“This critical capital and training for new developers will help more Detroiters share in the city’s continued comeback,” said Peter Scher, Head of Corporate Responsibility, JPMorgan Chase. “It’s catalytic programs like this that will drive faster and more inclusive benefits in the neighborhoods where mixed-income housing is critically needed to ensure sustainable growth.”
There are approximately 50,000 minority-owned small businesses in Detroit, making it the fourth largest city for minority entrepreneurship. As the city’s recovery continues, more developers are needed for the rehabilitation and construction of housing in Detroit’s neighborhoods. Developers in this program will benefit from the loan funds JPMorgan Chase established with Capital Impact and Invest Detroit to finance mixed-use real estate, affordable multi-family housing, and commercial and retail developments in neighborhoods across the city.
An example of this is the Coe Project in West Village, which is being led by minority developer Clifford A. Brown. The Coe is a 12-unit, mixed-use development with eight townhouses, four apartments and two small retail units, and is the first project of Detroit’s Strategic Neighborhood Fund. The project is supported by Capital Impact Partners, Invest Detroit, Broder & Sachse Real Estate and Sachse Construction.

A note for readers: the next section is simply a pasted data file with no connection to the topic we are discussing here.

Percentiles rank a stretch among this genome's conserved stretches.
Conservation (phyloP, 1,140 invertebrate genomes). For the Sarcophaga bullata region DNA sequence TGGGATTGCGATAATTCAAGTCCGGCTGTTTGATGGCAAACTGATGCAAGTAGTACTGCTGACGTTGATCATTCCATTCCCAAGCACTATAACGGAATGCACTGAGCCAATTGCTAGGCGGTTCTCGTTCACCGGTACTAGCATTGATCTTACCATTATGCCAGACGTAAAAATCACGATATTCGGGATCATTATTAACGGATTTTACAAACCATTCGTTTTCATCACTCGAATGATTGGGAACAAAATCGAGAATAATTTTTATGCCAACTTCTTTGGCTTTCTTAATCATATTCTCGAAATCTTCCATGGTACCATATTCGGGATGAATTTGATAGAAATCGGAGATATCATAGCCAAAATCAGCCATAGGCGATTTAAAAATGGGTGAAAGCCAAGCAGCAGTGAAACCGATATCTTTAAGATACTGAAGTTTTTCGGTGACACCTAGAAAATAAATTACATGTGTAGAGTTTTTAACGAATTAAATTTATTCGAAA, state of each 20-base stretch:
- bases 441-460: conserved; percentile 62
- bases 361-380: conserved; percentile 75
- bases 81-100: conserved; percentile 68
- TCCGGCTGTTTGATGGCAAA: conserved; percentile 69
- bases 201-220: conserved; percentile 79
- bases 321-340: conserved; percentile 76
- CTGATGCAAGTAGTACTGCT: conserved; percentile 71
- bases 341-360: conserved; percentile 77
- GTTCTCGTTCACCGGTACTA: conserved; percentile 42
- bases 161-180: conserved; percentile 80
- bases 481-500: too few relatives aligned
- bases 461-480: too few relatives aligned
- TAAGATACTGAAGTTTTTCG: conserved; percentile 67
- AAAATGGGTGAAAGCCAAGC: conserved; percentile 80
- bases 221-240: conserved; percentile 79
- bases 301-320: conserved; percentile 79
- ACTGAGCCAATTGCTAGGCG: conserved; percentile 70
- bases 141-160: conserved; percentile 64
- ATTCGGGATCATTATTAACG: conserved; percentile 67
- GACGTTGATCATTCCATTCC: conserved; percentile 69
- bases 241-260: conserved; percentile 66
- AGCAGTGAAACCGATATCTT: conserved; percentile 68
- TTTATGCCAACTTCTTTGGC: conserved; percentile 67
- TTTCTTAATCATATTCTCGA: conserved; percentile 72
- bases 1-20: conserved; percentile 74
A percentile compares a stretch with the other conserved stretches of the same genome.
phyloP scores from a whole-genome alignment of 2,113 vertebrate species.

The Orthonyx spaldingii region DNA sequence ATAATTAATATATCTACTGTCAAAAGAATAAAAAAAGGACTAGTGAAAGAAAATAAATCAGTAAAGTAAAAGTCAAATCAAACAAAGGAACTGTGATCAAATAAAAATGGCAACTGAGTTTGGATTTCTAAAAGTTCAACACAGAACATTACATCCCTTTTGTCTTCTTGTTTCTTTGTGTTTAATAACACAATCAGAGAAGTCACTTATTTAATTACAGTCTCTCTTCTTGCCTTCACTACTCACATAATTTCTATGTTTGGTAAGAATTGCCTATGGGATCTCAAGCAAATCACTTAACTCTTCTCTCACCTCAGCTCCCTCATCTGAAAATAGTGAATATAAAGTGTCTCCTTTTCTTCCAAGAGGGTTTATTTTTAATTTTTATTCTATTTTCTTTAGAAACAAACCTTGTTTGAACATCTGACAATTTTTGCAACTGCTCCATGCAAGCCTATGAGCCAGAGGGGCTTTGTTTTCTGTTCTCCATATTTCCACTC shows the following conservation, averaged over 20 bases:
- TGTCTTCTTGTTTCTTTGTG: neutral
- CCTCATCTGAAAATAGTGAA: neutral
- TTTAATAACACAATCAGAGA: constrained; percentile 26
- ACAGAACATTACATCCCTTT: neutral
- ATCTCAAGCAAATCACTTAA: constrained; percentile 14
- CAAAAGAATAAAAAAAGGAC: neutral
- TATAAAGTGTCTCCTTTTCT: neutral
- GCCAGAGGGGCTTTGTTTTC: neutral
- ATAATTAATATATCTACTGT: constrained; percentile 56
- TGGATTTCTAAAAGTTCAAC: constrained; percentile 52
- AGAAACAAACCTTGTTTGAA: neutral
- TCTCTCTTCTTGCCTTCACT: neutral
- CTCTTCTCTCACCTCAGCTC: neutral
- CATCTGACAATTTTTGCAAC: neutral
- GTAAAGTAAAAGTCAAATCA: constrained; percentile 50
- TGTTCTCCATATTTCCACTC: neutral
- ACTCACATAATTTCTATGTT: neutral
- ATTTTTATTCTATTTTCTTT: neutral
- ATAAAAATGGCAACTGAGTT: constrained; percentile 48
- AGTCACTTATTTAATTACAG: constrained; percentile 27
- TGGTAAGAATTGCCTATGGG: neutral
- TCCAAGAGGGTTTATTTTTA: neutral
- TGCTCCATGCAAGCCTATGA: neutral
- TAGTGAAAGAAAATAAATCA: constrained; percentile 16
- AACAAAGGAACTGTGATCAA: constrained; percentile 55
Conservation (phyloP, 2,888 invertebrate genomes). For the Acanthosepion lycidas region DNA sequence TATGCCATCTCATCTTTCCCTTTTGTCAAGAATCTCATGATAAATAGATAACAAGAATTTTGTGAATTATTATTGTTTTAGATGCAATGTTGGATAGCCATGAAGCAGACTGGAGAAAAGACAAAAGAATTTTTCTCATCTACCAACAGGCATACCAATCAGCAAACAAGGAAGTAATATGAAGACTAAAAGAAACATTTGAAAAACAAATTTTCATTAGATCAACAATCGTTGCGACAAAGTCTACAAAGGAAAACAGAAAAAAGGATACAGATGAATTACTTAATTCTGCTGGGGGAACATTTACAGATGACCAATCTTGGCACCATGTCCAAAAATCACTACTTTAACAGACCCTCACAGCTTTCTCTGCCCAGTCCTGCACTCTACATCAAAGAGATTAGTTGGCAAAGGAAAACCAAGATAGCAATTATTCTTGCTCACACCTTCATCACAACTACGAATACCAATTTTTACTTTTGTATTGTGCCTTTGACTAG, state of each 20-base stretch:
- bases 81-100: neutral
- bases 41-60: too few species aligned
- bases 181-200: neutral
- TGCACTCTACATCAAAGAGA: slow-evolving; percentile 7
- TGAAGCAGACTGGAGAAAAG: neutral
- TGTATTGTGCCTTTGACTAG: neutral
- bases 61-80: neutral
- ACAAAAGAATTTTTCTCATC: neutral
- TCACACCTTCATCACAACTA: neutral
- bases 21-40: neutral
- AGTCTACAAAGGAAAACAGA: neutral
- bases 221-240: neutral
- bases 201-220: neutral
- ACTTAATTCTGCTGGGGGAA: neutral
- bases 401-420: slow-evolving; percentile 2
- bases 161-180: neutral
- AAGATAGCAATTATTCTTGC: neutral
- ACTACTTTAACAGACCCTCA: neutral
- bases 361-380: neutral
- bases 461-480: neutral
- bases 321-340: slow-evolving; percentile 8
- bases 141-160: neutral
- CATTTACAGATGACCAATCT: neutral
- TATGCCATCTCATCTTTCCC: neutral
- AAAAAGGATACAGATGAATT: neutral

“I am so proud to partner with organizations like JPMorgan Chase and Capital Impact Partners because together we can turn our vision into reality so much faster,” said Brown, an urban developer and partner at Woodborn Partners. “As a developer in the city, I’m excited to show the next generation how much more we can achieve when we work together.”
To be eligible for the Equitable Development Initiative, participants must be developers of color from the Detroit area with some real estate development experience. Priority will be given to developers planning a 6-20 residential unit, multi-family or mixed-use development located in strong corridors that align with the City of Detroit’s targeted redevelopment areas. Developers without a planned project will also be considered for the program.
The two-year pilot phase of the Equitable Development Initiative will support up to 15-20 minority developers through training and mentorship; Capital Impact also plans to finance a subset of real estate development projects led by program participants over the next two years. Applications for the Equitable Development Initiative are available online here.
This latest investment by Capital Impact and JPMorgan Chase is in addition to the $30 million Detroit Neighborhoods Fund. The Detroit Neighborhoods Fund is capitalized through a $20 million investment by JPMorgan Chase and $10 million by Capital Impact to provide financing for multi-family residential properties, mixed-use real estate and grocery stores.
2017 photo of Detroit by Storm Cunningham.